The Incidence of a U.S. Carbon Tax
A Lifetime and Regional Analysis

Economists have long argued that market based instruments are more efficient than regulations as a means of addressing the social damages arising from polluting activities. By market-based instruments we mean policies that force firms to "internalize" the cost of polluting activities. In the context of climate change arising from greenhouse gas emissions, the polluting activity is the release of carbon dioxide and other greenhouse gases. Carbon taxes and cap and trade systems are two examples of market based instruments that create a cost to emissions. A carbon tax does this directly by taxing the carbon content of fuels while a cap and trade system imposes a cost by requiring the surrender of valuable permits in proportion to the carbon content of fossil fuels.

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About the Author

 

Kevin A.
Hassett
  • Kevin A. Hassett is the State Farm James Q. Wilson Chair in American Politics and Culture at the American Enterprise Institute (AEI). He is also a resident scholar and AEI's director of economic policy studies.



    Before joining AEI, Hassett was a senior economist at the Board of Governors of the Federal Reserve System and an associate professor of economics and finance at Columbia (University) Business School. He served as a policy consultant to the US Department of the Treasury during the George H. W. Bush and Bill Clinton administrations.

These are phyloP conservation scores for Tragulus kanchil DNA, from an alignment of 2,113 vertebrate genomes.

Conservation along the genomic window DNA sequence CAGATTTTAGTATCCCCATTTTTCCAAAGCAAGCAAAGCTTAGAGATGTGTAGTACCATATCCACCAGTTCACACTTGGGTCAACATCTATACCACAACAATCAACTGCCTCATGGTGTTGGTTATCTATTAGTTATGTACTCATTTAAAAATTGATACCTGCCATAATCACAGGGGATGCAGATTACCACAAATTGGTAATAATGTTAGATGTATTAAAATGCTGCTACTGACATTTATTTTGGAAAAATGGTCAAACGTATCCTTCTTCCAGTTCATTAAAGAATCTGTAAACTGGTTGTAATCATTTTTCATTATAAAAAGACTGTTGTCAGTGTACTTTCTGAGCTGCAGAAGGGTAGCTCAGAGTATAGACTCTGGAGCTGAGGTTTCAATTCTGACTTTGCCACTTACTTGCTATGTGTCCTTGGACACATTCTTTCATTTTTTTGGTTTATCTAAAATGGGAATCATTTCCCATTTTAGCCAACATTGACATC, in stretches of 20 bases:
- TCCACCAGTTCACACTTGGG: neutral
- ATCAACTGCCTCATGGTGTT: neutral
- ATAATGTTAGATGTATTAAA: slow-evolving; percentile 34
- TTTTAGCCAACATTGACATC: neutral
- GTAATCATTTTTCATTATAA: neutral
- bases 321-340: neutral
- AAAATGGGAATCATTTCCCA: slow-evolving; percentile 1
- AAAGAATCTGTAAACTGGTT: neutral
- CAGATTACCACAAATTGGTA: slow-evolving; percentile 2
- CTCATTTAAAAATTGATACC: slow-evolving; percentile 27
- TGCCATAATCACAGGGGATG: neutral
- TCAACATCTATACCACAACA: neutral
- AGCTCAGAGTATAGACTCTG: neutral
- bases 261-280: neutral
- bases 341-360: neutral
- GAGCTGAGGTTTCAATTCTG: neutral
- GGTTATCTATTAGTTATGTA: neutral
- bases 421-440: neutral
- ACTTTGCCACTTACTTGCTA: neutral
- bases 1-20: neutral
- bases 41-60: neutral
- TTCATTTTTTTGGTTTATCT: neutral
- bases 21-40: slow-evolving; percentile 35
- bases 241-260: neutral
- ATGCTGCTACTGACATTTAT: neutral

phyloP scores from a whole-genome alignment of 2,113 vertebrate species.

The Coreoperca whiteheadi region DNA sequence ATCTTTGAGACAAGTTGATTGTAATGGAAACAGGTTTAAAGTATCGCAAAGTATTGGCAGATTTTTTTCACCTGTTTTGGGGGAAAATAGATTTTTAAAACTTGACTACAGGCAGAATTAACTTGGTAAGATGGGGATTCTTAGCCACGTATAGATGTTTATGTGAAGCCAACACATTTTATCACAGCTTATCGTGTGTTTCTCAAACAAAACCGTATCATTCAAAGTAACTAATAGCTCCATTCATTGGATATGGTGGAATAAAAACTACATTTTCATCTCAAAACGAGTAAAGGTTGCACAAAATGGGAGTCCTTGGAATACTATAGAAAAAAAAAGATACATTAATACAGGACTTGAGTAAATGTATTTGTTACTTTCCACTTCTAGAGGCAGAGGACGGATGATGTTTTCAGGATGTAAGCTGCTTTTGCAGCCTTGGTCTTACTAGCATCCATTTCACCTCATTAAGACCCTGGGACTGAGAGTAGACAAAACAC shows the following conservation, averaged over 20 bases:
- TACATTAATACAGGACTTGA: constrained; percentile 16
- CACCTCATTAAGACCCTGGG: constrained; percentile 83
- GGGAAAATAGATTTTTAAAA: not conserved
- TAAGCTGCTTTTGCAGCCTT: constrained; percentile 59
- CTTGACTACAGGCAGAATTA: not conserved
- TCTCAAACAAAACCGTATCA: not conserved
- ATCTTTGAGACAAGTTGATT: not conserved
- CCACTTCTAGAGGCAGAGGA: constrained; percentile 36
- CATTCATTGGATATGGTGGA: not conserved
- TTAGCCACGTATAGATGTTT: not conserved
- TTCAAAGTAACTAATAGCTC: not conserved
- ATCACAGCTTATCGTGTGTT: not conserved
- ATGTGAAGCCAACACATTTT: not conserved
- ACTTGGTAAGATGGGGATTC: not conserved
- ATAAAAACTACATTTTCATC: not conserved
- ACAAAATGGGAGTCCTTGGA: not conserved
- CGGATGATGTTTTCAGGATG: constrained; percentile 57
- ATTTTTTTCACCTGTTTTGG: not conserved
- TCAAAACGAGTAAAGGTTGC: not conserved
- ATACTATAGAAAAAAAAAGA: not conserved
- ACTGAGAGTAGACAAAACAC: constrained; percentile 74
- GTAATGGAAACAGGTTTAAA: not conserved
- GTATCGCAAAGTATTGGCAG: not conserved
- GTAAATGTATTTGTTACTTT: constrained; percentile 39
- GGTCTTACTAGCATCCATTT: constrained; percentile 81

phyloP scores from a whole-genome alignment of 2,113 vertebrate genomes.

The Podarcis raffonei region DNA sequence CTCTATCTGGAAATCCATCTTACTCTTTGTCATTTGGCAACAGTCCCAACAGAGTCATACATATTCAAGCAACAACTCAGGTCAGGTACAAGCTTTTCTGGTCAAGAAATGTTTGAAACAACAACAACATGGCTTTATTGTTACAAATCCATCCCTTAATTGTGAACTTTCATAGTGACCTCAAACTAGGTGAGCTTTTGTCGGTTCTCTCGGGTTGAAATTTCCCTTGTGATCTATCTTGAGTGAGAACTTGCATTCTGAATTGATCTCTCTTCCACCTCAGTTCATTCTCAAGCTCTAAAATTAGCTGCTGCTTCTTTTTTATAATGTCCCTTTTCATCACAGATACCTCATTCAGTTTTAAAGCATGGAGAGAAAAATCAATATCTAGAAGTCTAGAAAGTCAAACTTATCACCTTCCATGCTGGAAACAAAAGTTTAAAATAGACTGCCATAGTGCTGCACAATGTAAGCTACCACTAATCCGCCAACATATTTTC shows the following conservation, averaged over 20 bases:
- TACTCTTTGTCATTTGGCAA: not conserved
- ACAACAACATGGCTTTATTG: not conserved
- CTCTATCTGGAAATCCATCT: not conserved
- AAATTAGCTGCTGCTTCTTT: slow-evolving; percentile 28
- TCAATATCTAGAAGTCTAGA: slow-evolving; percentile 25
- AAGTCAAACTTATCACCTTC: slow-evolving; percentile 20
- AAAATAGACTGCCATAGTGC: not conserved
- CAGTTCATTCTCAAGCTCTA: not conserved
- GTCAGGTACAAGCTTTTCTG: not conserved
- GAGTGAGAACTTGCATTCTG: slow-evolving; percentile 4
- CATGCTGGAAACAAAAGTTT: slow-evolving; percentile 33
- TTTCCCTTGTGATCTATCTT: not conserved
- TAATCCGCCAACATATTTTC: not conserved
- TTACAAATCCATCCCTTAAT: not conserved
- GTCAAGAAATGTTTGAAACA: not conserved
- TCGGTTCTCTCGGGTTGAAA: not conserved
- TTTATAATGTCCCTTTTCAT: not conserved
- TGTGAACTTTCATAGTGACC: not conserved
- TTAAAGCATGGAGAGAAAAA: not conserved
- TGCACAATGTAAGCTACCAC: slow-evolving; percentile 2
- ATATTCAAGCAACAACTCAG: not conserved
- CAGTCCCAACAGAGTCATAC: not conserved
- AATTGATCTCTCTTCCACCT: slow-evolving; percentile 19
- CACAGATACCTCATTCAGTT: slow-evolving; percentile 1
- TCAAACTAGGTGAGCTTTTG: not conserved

Hassett has also been an economic adviser to presidential candidates since 2000, when he became the chief economic adviser to Senator John McCain during that year's presidential primaries. He served as an economic adviser to the George W. Bush 2004 presidential campaign, a senior economic adviser to the McCain 2008 presidential campaign, and an economic adviser to the Mitt Romney 2012 presidential campaign.

    Hassett is the author or editor of many books, among them "Rethinking Competitiveness" (2012), "Toward Fundamental Tax Reform" (2005), "Bubbleology: The New Science of Stock Market Winners and Losers" (2002), and "Inequality and Tax Policy" (2001). He is also a columnist for National Review and has written for Bloomberg.

    Hassett frequently appears on Bloomberg radio and TV, CNBC, CNN, Fox News Channel, NPR, and "PBS NewsHour," among others. He is also often quoted by, and his opinion pieces have been published in, the Los Angeles Times, The New York Times, The Wall Street Journal, and The Washington Post.

    Hassett has a Ph.D. in economics from the University of Pennsylvania and a B.A. in economics from Swarthmore College.

  • Phone: 202-862-7157
    Email: khassett@aei.org
  • Assistant Info

    Name: Emma Bennett
    Phone: 202-862-5862
    Email: emma.bennett@aei.org

 

Aparna
Mathur
  • Aparna Mathur is an economist who writes about taxes and wages. She has been a consultant to the World Bank and has taught economics at the University of Maryland. Her work ranges from research on carbon taxes and the impact of state health insurance mandates on small firms to labor market outcomes. Her research on corporate taxation includes the widely discussed coauthored 2006 "Wages and Taxes" paper, which explored the link between corporate taxes and manufacturing wages.
  • Phone: 202-828-6026
    Email: amathur@aei.org
  • Assistant Info

    Name: Hao Fu
    Phone: 202-862-5214
    Email: hao.fu@aei.org

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